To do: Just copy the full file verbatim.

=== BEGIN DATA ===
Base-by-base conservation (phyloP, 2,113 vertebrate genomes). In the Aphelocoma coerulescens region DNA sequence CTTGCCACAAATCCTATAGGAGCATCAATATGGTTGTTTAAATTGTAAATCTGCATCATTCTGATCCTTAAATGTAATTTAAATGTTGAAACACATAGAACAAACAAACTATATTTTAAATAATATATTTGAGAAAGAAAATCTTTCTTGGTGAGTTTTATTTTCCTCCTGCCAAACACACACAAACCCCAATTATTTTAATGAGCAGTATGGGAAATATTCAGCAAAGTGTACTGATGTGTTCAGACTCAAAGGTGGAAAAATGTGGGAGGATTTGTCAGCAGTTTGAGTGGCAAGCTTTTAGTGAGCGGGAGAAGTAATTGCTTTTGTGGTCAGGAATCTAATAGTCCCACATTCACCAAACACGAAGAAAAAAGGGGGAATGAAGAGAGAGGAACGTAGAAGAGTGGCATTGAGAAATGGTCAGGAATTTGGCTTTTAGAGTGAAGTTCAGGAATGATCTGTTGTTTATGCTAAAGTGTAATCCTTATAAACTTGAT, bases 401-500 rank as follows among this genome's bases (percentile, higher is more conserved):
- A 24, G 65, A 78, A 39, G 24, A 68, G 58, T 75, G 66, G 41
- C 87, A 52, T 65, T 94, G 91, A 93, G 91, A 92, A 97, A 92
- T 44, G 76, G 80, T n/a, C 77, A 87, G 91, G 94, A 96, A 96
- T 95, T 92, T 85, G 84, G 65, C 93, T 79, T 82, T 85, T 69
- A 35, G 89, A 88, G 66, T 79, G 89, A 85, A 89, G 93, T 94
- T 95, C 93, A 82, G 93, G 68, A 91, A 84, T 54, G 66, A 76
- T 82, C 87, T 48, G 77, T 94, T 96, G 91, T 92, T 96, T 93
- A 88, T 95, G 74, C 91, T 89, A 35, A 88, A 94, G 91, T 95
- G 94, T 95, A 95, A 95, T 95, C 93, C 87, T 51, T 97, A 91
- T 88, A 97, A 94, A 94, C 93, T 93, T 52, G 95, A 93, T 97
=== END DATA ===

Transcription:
Base-by-base conservation (phyloP, 2,113 vertebrate genomes). In the Aphelocoma coerulescens region DNA sequence CTTGCCACAAATCCTATAGGAGCATCAATATGGTTGTTTAAATTGTAAATCTGCATCATTCTGATCCTTAAATGTAATTTAAATGTTGAAACACATAGAACAAACAAACTATATTTTAAATAATATATTTGAGAAAGAAAATCTTTCTTGGTGAGTTTTATTTTCCTCCTGCCAAACACACACAAACCCCAATTATTTTAATGAGCAGTATGGGAAATATTCAGCAAAGTGTACTGATGTGTTCAGACTCAAAGGTGGAAAAATGTGGGAGGATTTGTCAGCAGTTTGAGTGGCAAGCTTTTAGTGAGCGGGAGAAGTAATTGCTTTTGTGGTCAGGAATCTAATAGTCCCACATTCACCAAACACGAAGAAAAAAGGGGGAATGAAGAGAGAGGAACGTAGAAGAGTGGCATTGAGAAATGGTCAGGAATTTGGCTTTTAGAGTGAAGTTCAGGAATGATCTGTTGTTTATGCTAAAGTGTAATCCTTATAAACTTGAT, bases 401-500 rank as follows among this genome's bases (percentile, higher is more conserved):
- A 24, G 65, A 78, A 39, G 24, A 68, G 58, T 75, G 66, G 41
- C 87, A 52, T 65, T 94, G 91, A 93, G 91, A 92, A 97, A 92
- T 44, G 76, G 80, T n/a, C 77, A 87, G 91, G 94, A 96, A 96
- T 95, T 92, T 85, G 84, G 65, C 93, T 79, T 82, T 85, T 69
- A 35, G 89, A 88, G 66, T 79, G 89, A 85, A 89, G 93, T 94
- T 95, C 93, A 82, G 93, G 68, A 91, A 84, T 54, G 66, A 76
- T 82, C 87, T 48, G 77, T 94, T 96, G 91, T 92, T 96, T 93
- A 88, T 95, G 74, C 91, T 89, A 35, A 88, A 94, G 91, T 95
- G 94, T 95, A 95, A 95, T 95, C 93, C 87, T 51, T 97, A 91
- T 88, A 97, A 94, A 94, C 93, T 93, T 52, G 95, A 93, T 97